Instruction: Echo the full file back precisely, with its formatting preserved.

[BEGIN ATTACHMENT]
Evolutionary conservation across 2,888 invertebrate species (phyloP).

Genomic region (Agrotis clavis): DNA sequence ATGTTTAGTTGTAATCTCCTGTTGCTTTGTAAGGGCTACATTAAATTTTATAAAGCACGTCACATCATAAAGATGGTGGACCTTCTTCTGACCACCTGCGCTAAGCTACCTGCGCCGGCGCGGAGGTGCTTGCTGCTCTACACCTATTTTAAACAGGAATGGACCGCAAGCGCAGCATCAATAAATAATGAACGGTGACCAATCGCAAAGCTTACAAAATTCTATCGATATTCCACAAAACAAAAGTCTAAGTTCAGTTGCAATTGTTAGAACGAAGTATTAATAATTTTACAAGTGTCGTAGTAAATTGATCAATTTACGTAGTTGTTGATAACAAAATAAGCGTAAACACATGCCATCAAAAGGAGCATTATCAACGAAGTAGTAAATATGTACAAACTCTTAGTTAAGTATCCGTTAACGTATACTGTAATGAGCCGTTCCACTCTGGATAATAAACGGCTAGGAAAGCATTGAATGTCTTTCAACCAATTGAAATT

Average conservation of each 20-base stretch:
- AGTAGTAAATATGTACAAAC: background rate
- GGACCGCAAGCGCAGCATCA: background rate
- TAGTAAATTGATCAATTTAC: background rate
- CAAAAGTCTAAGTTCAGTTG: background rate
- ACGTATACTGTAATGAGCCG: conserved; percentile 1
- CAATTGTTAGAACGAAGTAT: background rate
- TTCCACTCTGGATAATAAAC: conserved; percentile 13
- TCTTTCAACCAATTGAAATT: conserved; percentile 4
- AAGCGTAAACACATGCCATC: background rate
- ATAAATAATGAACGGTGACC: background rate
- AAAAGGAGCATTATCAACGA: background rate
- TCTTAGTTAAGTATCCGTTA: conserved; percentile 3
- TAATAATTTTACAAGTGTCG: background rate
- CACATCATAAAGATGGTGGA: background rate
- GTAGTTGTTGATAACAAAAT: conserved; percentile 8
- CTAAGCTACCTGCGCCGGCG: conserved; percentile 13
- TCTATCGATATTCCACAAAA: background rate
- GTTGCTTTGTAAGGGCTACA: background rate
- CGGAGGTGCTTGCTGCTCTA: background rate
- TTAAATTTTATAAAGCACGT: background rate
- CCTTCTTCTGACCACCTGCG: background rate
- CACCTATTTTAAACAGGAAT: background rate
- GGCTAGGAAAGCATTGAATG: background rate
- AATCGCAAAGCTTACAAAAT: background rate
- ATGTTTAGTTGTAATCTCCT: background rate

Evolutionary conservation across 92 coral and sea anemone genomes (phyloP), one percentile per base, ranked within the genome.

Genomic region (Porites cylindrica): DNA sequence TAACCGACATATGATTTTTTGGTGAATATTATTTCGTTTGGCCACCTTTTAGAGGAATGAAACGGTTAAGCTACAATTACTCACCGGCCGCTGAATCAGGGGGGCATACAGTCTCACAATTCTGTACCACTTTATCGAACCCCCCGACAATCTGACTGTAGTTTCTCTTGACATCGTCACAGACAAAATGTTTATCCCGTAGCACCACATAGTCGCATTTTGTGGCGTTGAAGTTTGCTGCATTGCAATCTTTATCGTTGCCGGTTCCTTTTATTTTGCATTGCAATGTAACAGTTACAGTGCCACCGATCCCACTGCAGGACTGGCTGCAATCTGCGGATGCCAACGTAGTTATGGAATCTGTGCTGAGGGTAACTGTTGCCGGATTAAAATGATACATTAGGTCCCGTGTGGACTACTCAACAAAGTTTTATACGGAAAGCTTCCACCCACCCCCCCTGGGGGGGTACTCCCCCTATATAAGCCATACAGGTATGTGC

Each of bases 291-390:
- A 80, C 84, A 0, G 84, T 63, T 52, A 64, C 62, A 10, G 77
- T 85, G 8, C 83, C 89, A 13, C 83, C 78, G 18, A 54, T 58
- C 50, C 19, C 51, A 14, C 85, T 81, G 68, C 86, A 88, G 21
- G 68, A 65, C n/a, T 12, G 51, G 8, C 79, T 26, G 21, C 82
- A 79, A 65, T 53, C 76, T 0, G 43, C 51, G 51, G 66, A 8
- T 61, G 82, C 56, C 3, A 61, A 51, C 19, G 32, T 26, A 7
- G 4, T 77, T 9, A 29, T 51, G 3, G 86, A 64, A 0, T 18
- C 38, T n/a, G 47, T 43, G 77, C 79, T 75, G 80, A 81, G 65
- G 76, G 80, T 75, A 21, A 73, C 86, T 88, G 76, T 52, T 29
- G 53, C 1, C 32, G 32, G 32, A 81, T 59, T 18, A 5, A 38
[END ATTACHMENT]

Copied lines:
Evolutionary conservation across 2,888 invertebrate species (phyloP).

Genomic region (Agrotis clavis): DNA sequence ATGTTTAGTTGTAATCTCCTGTTGCTTTGTAAGGGCTACATTAAATTTTATAAAGCACGTCACATCATAAAGATGGTGGACCTTCTTCTGACCACCTGCGCTAAGCTACCTGCGCCGGCGCGGAGGTGCTTGCTGCTCTACACCTATTTTAAACAGGAATGGACCGCAAGCGCAGCATCAATAAATAATGAACGGTGACCAATCGCAAAGCTTACAAAATTCTATCGATATTCCACAAAACAAAAGTCTAAGTTCAGTTGCAATTGTTAGAACGAAGTATTAATAATTTTACAAGTGTCGTAGTAAATTGATCAATTTACGTAGTTGTTGATAACAAAATAAGCGTAAACACATGCCATCAAAAGGAGCATTATCAACGAAGTAGTAAATATGTACAAACTCTTAGTTAAGTATCCGTTAACGTATACTGTAATGAGCCGTTCCACTCTGGATAATAAACGGCTAGGAAAGCATTGAATGTCTTTCAACCAATTGAAATT

Average conservation of each 20-base stretch:
- AGTAGTAAATATGTACAAAC: background rate
- GGACCGCAAGCGCAGCATCA: background rate
- TAGTAAATTGATCAATTTAC: background rate
- CAAAAGTCTAAGTTCAGTTG: background rate
- ACGTATACTGTAATGAGCCG: conserved; percentile 1
- CAATTGTTAGAACGAAGTAT: background rate
- TTCCACTCTGGATAATAAAC: conserved; percentile 13
- TCTTTCAACCAATTGAAATT: conserved; percentile 4
- AAGCGTAAACACATGCCATC: background rate
- ATAAATAATGAACGGTGACC: background rate
- AAAAGGAGCATTATCAACGA: background rate
- TCTTAGTTAAGTATCCGTTA: conserved; percentile 3
- TAATAATTTTACAAGTGTCG: background rate
- CACATCATAAAGATGGTGGA: background rate
- GTAGTTGTTGATAACAAAAT: conserved; percentile 8
- CTAAGCTACCTGCGCCGGCG: conserved; percentile 13
- TCTATCGATATTCCACAAAA: background rate
- GTTGCTTTGTAAGGGCTACA: background rate
- CGGAGGTGCTTGCTGCTCTA: background rate
- TTAAATTTTATAAAGCACGT: background rate
- CCTTCTTCTGACCACCTGCG: background rate
- CACCTATTTTAAACAGGAAT: background rate
- GGCTAGGAAAGCATTGAATG: background rate
- AATCGCAAAGCTTACAAAAT: background rate
- ATGTTTAGTTGTAATCTCCT: background rate

Evolutionary conservation across 92 coral and sea anemone genomes (phyloP), one percentile per base, ranked within the genome.

Genomic region (Porites cylindrica): DNA sequence TAACCGACATATGATTTTTTGGTGAATATTATTTCGTTTGGCCACCTTTTAGAGGAATGAAACGGTTAAGCTACAATTACTCACCGGCCGCTGAATCAGGGGGGCATACAGTCTCACAATTCTGTACCACTTTATCGAACCCCCCGACAATCTGACTGTAGTTTCTCTTGACATCGTCACAGACAAAATGTTTATCCCGTAGCACCACATAGTCGCATTTTGTGGCGTTGAAGTTTGCTGCATTGCAATCTTTATCGTTGCCGGTTCCTTTTATTTTGCATTGCAATGTAACAGTTACAGTGCCACCGATCCCACTGCAGGACTGGCTGCAATCTGCGGATGCCAACGTAGTTATGGAATCTGTGCTGAGGGTAACTGTTGCCGGATTAAAATGATACATTAGGTCCCGTGTGGACTACTCAACAAAGTTTTATACGGAAAGCTTCCACCCACCCCCCCTGGGGGGGTACTCCCCCTATATAAGCCATACAGGTATGTGC

Each of bases 291-390:
- A 80, C 84, A 0, G 84, T 63, T 52, A 64, C 62, A 10, G 77
- T 85, G 8, C 83, C 89, A 13, C 83, C 78, G 18, A 54, T 58
- C 50, C 19, C 51, A 14, C 85, T 81, G 68, C 86, A 88, G 21
- G 68, A 65, C n/a, T 12, G 51, G 8, C 79, T 26, G 21, C 82
- A 79, A 65, T 53, C 76, T 0, G 43, C 51, G 51, G 66, A 8
- T 61, G 82, C 56, C 3, A 61, A 51, C 19, G 32, T 26, A 7
- G 4, T 77, T 9, A 29, T 51, G 3, G 86, A 64, A 0, T 18
- C 38, T n/a, G 47, T 43, G 77, C 79, T 75, G 80, A 81, G 65
- G 76, G 80, T 75, A 21, A 73, C 86, T 88, G 76, T 52, T 29
- G 53, C 1, C 32, G 32, G 32, A 81, T 59, T 18, A 5, A 38